The soothing sounds of my iPhone alarm pierced the darkness at 3:40AM. I reached to my left and grabbed some chocolate donuts and a bottle of water. Breakfast of champions haha! The inside of my truck was foggy, but I had slept comfortably in the passenger seat of my truck. Not enough sleep though - I had gotten here at 11:30 the night before. I got dressed in the truck and made final prep with the bike and then got started at around 4:15AM. It was cold and this entire route would be completely new to me.

The start of this route had me a bit worried. I was fumbling a bit, the combination of being a bit chilled, in the dark and on new unfamiliar trail. I will need to come back to this place, I know it is beautiful, but both times today when I pass it it is shrouded in darkness.

The miles tick by, a steady climb to get to the high point before I can begin my "descent" down to the Gila. I think of the terrain I am crossing, and get into a rhythm. Feeling good, but slightly vulnerable in the dark here. The sound of cowbells makes me feel better - if they are out here, I should be good to pass through right?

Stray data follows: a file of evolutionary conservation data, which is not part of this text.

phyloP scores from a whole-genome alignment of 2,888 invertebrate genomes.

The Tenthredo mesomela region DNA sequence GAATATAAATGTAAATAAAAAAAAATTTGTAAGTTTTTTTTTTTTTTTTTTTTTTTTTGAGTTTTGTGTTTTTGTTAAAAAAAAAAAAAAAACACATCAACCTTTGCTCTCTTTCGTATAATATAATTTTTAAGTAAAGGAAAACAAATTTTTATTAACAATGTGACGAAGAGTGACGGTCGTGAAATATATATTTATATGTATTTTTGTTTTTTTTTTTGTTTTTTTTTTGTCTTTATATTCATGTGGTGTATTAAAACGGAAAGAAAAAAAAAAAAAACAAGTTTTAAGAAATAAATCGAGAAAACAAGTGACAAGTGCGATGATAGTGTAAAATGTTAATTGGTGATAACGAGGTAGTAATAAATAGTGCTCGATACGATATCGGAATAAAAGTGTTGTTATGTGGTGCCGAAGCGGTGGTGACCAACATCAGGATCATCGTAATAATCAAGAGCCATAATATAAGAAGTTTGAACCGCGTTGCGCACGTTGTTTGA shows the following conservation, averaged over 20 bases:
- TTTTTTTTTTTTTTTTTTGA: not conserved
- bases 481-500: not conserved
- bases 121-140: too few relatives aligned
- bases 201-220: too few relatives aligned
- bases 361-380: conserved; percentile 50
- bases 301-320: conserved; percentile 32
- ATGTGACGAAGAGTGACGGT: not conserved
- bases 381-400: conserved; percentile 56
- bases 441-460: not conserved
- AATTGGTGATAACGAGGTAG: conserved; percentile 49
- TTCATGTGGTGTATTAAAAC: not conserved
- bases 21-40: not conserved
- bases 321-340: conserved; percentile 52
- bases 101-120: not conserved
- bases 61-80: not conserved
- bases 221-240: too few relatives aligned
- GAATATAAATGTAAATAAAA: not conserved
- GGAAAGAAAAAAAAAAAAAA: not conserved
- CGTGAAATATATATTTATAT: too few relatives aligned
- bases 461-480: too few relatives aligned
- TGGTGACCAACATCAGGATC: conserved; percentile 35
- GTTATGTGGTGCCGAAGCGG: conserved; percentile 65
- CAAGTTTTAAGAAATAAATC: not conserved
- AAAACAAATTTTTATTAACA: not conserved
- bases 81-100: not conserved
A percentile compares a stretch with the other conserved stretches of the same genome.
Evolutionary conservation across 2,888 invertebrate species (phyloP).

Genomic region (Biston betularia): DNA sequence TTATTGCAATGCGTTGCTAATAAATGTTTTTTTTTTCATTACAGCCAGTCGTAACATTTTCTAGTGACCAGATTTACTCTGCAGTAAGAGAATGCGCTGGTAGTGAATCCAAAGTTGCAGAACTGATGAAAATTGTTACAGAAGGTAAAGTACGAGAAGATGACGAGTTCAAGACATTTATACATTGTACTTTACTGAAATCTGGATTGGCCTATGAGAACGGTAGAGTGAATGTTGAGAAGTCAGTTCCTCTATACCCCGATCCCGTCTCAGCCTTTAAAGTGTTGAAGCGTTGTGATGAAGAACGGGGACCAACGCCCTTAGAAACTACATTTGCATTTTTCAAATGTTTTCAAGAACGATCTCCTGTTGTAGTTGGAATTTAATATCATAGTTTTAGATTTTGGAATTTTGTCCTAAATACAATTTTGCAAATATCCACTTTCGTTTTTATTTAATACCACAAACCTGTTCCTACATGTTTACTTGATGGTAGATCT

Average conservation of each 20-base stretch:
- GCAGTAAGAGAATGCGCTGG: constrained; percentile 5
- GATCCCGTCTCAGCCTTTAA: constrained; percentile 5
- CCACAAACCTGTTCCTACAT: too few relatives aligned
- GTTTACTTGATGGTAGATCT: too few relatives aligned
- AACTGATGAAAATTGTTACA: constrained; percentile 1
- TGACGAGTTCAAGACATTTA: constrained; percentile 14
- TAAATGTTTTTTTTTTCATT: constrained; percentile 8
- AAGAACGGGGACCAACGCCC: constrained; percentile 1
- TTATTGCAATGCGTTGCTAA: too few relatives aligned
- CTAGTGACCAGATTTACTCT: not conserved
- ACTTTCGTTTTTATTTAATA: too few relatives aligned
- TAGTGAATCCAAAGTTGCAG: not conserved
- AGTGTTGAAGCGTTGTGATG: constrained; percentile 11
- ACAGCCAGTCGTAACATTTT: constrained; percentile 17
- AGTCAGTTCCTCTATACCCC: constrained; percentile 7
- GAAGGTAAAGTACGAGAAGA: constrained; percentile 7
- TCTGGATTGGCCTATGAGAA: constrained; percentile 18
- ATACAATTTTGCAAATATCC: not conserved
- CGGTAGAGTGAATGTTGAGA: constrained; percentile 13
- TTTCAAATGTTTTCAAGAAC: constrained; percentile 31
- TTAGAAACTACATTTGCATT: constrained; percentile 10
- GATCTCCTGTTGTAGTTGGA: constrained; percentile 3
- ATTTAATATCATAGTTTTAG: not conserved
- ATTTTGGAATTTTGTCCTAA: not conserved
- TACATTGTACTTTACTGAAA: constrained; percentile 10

I notice as the exposure increases - still I can't comprehend where I am - I shine my light off the edge and it returns void. Expansive. As the climbing continues, my pace slows a bit. I take in what I see, including lion scat. Keep pedaling. Where is the sun?

There is is! Salvation is coming and my anxiety wanes with the growing light. 

Terrain starting to reveal itself

Lights are extinguished, and I start to realize how special this place is. How much blood, sweat and tears it must have taken to construct this. All for the hardiest of adventurers.

First rays of light tickle the top of the terrain.

Completely immersed in this environment. 

The sun starts to dominate - looking south where the Gila hides and visions of an adversary I'll tackle in April far in the distance...

After navigating indescribable canyons, I begin my descent to the Gila River. As I worked my way down, the power and life giving power of it began to reveal itself. Cactus turned into a dense canopy of trees and eventually the dense canopy could no longer shroud the sound of life giving water. Now to find the best place to cross.

I was a bit worried about water levels - it rained a decent amount the previous day, but the water levels according to the web resource still indicated levels right below 80 CFS, well below the 135 John S had talked about crossing this at. Still, it had gone up a bit higher than the folks who did the route on Saturday.